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商业 - 科技

索尼如何起死回生

Kevin Kelleher 2015年05月26日

忆往昔,索尼这一品牌几乎是“完美品质”的代名词。但进入21世纪后,这家日本公司从神坛坠落,似乎将要被历史的尘埃淹没。不过,在CEO平井一夫的带领下,经过多年跌跌撞撞的试错之后,索尼终于扭亏为盈,展现出真正的复苏迹象。

    索尼总裁兼CEO平井一夫

    历史上曾经跌下神坛的消费电子公司为数不少,但恐怕没有哪家公司比索尼跌得更猛了。不过,在多年跌跌撞撞的摸索和改错之后,索尼终于展现出真正的复苏迹象。

    正如苹果在本世纪初的复苏主要是靠iPod的推动一样,索尼最初大获成功,也是因为抓住了“帮助人们随时随地听音乐”这个卖点。上世纪50和60年代,索尼首先推出便携式晶体管收音机,然后又推出风靡一时的Walkman磁带式随身听。这些产品加上优秀的工艺,使索尼这一品牌几乎成为“完美品质”的代名词。

    进入21世纪后,索尼开始渐渐失去竞争优势。三星等竞争对手迅速崛起,蚕食了索尼高端电视和立体声业务的不少份额。在MP3播放器等新市场上,索尼也没能获得立足之地。早些时候,索尼曾向保险领域扩张,并在影视和音乐行业投入重资,导致它的业务结构变得臃肿而碎片化。

    2005年,索尼任命霍华德•斯特林格担任公司CEO。斯特林格虽然魅力非凡,但他不会说日语,在媒体行业干了一辈子的斯特林格也缺乏工程方面的背景。斯特林格企图把索尼的电子和媒体资源进行整合,但最终还是没了下文。(斯特林格也是时代公司的董事会成员。)此外,索尼还接连遭受各种天灾人祸:2009年的全球大萧条,2011年的福岛大地震,强势日元也对索尼的出口业务造成了冲击。

    过去7年,索尼有6年都宣告亏损。2012年,索尼在纽交所交易的美国存托凭证(又称ADR,是一种在美国交易的股票,但代表的是一家外国公司特定数量的股权)也从2008年的55美元下跌至10美元以下。它的信用评级也下跌到接近垃圾级。但在此之后,情况开始有所好转:2012年跌至不足10美元的谷底之后,时至本月,索尼ADR已反弹至33美元,也就是说,在短短两年半的时间里上涨了238%。

    这种变化是从2012年初,平井一夫接替斯特林格执掌索尼后开始的。平井一夫是索尼的老臣子,曾经帮助PlayStation等不景气的业务重新获得利润,由此声名鹊起。和斯特林格一样,平井一夫也不是传统的日本白领。平井一夫在日本和北美两地长大,能说流利的英文,同时说话也十分坦率。比如他曾对《华尔街日报》的记者谈到他的新工作:“简直是一个问题接着一个问题。那种感觉就像是:‘我靠,又咋了?’”

    在随后的三年里,平井一夫开始了一项雄心勃勃的重组计划。他迅速宣布实施“一个索尼”架构,该架构以斯特林格的整合计划为基础,并将重点放在通讯和各个碎片化部门的联合决策上。在电子业务方面,他决定重点发展移动、游戏和图像产品。在此期间,他相继裁掉数千名员工,出售Vaio电脑部门,剥离过时的电视业务,并重组了智能手机产品线。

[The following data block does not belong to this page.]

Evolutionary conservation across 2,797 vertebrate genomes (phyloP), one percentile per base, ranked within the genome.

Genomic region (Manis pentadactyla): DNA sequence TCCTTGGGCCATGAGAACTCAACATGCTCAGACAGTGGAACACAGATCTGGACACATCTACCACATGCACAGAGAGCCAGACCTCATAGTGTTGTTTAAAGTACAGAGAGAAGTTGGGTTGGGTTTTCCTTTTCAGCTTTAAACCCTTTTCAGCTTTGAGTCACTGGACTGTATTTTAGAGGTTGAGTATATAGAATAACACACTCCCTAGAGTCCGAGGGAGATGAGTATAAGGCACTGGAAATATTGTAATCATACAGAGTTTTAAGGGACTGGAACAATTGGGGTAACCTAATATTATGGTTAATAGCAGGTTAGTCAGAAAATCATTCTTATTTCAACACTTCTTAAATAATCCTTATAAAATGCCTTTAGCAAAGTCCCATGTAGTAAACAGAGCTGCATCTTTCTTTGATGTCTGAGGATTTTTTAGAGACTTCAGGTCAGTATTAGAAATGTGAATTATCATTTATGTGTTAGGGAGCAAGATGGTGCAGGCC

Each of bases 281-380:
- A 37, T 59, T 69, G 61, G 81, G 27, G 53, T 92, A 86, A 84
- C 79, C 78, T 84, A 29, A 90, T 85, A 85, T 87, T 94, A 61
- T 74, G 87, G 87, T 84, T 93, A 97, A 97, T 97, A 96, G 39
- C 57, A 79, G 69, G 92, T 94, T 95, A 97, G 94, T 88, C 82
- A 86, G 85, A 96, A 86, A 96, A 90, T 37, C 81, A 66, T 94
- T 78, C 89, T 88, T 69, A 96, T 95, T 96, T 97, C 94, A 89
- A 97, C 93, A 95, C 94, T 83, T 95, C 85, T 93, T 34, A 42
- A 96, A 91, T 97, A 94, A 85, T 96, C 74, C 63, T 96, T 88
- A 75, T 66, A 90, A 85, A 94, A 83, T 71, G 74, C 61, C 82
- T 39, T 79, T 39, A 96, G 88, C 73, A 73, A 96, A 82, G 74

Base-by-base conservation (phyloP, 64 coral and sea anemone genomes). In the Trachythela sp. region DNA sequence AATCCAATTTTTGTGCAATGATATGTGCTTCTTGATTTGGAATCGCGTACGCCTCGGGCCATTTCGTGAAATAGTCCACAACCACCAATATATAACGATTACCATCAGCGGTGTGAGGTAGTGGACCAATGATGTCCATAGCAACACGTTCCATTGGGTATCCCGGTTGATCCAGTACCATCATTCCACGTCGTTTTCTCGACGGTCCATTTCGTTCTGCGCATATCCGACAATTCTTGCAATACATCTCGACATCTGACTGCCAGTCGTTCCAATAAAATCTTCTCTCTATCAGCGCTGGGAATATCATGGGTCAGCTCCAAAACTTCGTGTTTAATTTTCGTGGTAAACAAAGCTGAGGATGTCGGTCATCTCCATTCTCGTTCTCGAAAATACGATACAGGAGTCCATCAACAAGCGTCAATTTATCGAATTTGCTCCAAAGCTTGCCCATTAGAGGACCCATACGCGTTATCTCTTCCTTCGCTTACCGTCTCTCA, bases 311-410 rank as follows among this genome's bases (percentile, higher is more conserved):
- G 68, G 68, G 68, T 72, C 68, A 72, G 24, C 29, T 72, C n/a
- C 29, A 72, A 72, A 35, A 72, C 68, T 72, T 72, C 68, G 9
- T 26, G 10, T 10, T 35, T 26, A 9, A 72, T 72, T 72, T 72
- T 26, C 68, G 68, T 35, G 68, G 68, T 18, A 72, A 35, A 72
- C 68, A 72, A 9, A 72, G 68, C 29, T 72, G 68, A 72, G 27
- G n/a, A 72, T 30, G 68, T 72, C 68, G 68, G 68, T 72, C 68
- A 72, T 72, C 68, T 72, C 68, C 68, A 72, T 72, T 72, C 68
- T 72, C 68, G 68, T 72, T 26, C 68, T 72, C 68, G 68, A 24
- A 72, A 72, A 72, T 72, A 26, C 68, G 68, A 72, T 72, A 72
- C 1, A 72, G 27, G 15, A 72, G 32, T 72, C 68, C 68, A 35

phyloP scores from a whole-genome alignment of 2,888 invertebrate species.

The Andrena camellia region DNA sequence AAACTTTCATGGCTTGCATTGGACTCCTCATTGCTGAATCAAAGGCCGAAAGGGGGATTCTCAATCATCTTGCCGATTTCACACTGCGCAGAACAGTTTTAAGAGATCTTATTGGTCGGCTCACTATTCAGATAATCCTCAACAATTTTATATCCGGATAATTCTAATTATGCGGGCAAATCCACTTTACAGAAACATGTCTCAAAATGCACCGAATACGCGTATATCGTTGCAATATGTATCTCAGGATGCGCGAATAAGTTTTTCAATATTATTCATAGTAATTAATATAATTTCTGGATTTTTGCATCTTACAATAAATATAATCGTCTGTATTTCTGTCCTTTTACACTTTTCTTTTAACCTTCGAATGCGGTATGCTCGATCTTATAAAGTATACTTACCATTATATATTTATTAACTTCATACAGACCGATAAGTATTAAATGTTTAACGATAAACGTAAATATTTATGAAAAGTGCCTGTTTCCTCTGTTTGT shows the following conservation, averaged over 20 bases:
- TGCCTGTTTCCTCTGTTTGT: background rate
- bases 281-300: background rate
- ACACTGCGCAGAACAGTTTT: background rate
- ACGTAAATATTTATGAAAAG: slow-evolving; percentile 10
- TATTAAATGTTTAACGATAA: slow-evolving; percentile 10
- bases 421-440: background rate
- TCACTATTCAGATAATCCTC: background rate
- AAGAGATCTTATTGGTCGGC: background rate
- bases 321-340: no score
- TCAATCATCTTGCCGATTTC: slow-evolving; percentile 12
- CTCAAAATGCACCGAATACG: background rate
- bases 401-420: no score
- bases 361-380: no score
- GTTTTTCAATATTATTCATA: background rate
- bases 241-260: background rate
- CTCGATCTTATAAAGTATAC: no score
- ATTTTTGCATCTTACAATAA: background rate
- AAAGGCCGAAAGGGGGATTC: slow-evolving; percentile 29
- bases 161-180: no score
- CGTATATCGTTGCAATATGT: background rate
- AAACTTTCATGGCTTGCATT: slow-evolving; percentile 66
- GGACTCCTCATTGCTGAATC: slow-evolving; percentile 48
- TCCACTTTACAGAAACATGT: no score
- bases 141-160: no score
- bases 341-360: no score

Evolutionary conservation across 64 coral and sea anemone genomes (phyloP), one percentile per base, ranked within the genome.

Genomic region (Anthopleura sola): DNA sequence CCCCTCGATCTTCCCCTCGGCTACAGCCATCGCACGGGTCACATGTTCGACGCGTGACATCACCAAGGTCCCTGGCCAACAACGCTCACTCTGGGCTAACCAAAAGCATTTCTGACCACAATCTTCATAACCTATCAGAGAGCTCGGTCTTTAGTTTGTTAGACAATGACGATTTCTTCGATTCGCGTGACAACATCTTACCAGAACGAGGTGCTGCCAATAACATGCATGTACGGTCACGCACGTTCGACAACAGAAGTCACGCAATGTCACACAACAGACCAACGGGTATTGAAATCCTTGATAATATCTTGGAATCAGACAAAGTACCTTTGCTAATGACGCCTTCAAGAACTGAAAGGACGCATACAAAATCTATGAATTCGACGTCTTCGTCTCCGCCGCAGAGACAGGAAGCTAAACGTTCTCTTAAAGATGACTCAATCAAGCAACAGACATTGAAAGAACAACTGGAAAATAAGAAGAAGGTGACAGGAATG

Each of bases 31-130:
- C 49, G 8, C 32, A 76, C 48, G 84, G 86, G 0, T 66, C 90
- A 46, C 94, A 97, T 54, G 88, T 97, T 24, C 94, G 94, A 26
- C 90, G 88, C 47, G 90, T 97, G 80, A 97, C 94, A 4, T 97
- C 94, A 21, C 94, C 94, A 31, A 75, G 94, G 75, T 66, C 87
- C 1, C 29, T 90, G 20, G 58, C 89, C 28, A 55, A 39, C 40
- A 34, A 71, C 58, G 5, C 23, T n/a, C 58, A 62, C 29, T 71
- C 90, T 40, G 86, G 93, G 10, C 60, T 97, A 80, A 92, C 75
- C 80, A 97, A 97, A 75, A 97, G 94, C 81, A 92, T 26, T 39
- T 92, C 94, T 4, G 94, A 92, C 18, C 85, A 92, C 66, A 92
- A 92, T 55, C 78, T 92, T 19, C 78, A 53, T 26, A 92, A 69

所有这些,再加上重组成本,都加剧了索尼的财务亏损。不过真正的谷底直到去年11月才到来,那场著名的黑客入侵事件使索尼影业的许多敏感文件曝露在公众的视线之下。但也就是在这个最艰难的时候,有些分析师开始断言索尼即将扭亏为盈。对于这次转折,辛苦种树的人是斯特林格,到了平井一夫这里终于结出了果实。

    在索尼最近的收益报告里,这种令人欣慰的势头显得更加明显。去年,索尼的财务状况出现了一些令人鼓舞的迹象,比如营业收入上涨了6%,电视业务也出现了11年以来的首次盈利。更好的消息则是经过谨慎预测的来年收益。

    索尼财务总监吉田健一郎表示,索尼更大的重组还在后面。而且虽然本财年的营收可能会下降4%,但营业利润可能会上涨4倍,达到26亿美元,这也是索尼自2008年以来营业利润最高的一年。平井一夫曾预言,到2018年,索尼的净收入会也到40亿美元以上,这也将是索尼自1998年以来净收入最高的一年。

    尽管如此,索尼仍有一些重组工作要做。索尼今年的营收下降,主要是因为它放弃了中端智能手机,全力进攻高端市场所致。另外虽然索尼的照相机业务持续下跌,但它用于智能手机的图像传感器业务却出现了强势增长。总而言之,索尼将成为一家营收更小但销售额更大的公司,同时它将缓慢而稳定地从过时的市场转向新兴市场。

    要想真正扭亏为盈,索尼需要的不只是削减成本和重组这么简单。要想在新兴领域占据领先地位,索尼还有很长的路要走,还有很多的工作要做。但至少现在看来,能够重新盈利,就已经是10多年来索尼最重大的一个转折点了。(财富中文网)

    译者:朴成奎

    审校:任文科

    In the annals of consumer electronics companies that have slipped from great heights, none has taken a bigger fall far from its glory days than Sony. But after years of struggling to right itself, the company is finally making real progress on a turnaround.